Some of Mr Gove’s proposals are a good idea, such as allowing only one exam board to assess each subject, this will avoid the ‘race to the bottom’ but also provide a fairer comparison of student’s grades as they will all sit the same exam.

The ‘one size fits all’ exam, a sop to the Lib Dems is a disaster and will lead to many young people leaving education with no qualifications at all. The government are mistaking a relatively crude measuring tool for actual education and persist (as with previous governments) with the idea that ‘raising examination standards’ is synonymous with raising educational standards. Schools and teachers will now be left trying to work out how they can best assist young people with these new tests, since it seems their worth and the worth of the young people is measured purely on their grades.

The ludicrous comment by Mr Gove that somehow we can sort out ‘spoon feeding’ and ‘teaching to the exam’ through an exam system is verging on the paradoxical. It is not the system of exams that leads to these problems but the corruption of the education system through league tables, success rates and the other paraphernalia associated with exams. Schools and teachers are rewarded for getting student’s through exams rather than maintaining standards.

An exam is either a tool for dividing a cohort into relative groupings or a dividing line between those who attain a certain benchmark and those who do not. It remains limited in that it can only really measure quite specific sorts of learning or understanding when restricted to writing things down under a time constraint. As a consequence Mr Gove’s plans are neither radical nor transformative and demonstrate the paucity of both his understanding of education and his plans for its future.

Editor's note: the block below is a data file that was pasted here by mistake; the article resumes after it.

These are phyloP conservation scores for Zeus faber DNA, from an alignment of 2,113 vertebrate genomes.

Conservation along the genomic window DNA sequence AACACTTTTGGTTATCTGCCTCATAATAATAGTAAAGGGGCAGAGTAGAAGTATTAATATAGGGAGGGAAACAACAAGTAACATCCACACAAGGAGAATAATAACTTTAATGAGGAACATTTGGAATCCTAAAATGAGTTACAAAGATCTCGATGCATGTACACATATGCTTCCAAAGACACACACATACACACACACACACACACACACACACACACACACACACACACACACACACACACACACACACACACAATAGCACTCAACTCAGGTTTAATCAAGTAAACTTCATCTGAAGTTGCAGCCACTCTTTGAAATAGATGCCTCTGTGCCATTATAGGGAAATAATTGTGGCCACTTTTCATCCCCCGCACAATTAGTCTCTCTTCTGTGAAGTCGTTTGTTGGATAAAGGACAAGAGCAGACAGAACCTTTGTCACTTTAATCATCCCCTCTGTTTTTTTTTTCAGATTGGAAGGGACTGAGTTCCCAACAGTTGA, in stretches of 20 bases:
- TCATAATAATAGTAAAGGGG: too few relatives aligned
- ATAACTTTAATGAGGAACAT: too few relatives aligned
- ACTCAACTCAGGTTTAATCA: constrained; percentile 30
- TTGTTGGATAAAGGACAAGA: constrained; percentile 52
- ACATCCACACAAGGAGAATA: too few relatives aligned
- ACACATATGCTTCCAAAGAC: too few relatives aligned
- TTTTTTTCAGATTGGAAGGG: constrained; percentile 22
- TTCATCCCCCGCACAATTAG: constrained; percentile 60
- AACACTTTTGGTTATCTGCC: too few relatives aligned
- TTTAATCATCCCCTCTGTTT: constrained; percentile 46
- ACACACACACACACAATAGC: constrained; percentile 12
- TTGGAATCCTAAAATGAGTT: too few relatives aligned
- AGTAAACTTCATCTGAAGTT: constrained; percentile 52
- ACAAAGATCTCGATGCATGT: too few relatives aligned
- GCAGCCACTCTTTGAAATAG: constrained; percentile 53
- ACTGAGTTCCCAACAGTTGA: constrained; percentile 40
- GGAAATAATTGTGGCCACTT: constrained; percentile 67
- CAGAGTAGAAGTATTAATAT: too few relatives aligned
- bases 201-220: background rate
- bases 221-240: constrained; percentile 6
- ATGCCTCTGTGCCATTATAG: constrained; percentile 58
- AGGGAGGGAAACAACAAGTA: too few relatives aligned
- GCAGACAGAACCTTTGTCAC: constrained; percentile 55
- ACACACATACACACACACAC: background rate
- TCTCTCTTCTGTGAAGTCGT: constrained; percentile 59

I leave you with this rather excellent quote from Kevin Stannard of the Girls’ Day School Trust:

“Tinkering with exams is a cheap and relatively easy lever for governments, which has been used and over-used in the past couple of decades. What would make a real, long-term difference to raising standards for all children would be improving the teaching and learning in all schools – but that’s long, and hard, and expensive.”

  • http://twitter.com/petewilson89 Pete Wilson

    I agree – the exam board reform is welcome, and there’s no great break with the past as Gove the Radical likes to paint it.

  • http://twitter.com/redrenie24 Renie Anjeh

    I did not like GCSEs. They need reform and this whole exam board stuff is really annoying. To be fair to Gove, at least he understand we need GCSE reform, even though some of these reforms are wrong.

    • Alexwilliamz

      Can you be a little more specific as to why you did not like GCSEs? was it the GCSE or the education you received in general? What did you think the purpose of the qualification?

      • http://twitter.com/redrenie24 Renie Anjeh

        The GCSEs really. Personally, I am still feeling the shock from GCSE to A-Level and to be honest, even though I think coursework is necessary, I hated most of it. Labour should not continue with it, we could either implement the Tomlinson Report ten years late or go ahead with expanding the existing ModBacc.

  • Mr Arthur Cook

    Mr Gove has lost his grip. His toxic mix of “off the cuff” policy making and tendency to ignore sound council has left the education system in limbo. He tears up the curriculum but yet demands that new qualifications are designed before the new curriculum is in place! He is faced with a surging pupil population but squanders money on “Freeschools” which don’t open or are in the wrong place. He is the champion of parental choice but parents are evil and want their children to fail …. if they don’t want his academy. He demands higher standards for the training of teachers…and then allows people with no qualification to teach in academies! He trumpets that “head teachers know how to spend their budgets best”….but then complains that they are not spending it as HE intended. He offers “curriculum freedom” to academies …… and then imposes an E-bacc which will take up 85% of the timetable – more prescription than ever before.